Mad (at) Men
Noblesse Oblige

Doing the Right Thing

I am far from perfect. (Just ask Peter, my children and the people I work with.)

But my parents taught me to do what is “right.”  I still send hand-written thank you notes.  I do not run red lights.  I got the wallet I found on Monday back to its rightful owner.  I don’t like owing money so I don’t have overdue bills.  I got my papers in on time in college, and I never complained to a faculty member about a grade.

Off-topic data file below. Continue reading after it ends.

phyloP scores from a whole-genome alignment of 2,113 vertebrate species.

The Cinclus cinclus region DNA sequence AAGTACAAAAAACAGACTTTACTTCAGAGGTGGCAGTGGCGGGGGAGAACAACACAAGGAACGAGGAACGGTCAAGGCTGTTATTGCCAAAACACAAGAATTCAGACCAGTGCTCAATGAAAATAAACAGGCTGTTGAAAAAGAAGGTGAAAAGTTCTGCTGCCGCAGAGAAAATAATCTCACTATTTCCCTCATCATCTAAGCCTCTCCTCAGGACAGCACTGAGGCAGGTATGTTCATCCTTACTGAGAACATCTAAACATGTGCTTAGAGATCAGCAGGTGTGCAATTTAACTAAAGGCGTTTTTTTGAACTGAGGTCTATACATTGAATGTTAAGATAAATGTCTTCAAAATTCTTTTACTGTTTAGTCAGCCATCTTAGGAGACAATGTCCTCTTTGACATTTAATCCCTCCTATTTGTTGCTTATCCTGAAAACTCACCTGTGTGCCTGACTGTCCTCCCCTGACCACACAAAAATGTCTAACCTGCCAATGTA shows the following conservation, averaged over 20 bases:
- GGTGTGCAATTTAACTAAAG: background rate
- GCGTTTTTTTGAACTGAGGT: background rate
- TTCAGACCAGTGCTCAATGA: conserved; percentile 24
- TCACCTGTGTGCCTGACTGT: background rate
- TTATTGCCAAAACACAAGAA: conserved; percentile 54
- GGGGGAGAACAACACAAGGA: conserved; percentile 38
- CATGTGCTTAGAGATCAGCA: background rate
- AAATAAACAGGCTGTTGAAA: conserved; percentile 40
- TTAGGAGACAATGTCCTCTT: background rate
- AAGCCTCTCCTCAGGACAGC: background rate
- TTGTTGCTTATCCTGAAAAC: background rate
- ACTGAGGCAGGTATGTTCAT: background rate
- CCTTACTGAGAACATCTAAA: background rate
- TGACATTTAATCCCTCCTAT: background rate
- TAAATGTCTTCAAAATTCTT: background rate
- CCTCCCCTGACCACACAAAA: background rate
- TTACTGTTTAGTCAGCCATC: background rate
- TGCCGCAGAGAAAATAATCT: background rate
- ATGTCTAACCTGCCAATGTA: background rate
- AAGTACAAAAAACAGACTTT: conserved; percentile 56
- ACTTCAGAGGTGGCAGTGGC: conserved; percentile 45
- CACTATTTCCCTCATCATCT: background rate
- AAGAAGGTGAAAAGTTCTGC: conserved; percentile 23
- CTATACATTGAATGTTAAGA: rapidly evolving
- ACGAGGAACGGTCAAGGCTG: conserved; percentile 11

That’s why when I see drivers accelerate as a traffic light turns red (especially if I am trying to cross the street) or people not picking up after their dogs, it annoys me.  And people who get in the “six items or fewer” grocery store line with a dozen items or more are subject to my scorn.  When I see our members of Congress disrespecting each other’s ideas or beliefs, I get angry.

Sometimes I am too hard on others.  But in the end, I am hardest on myself when I have not done the right thing.  I have to be better about letting things go.



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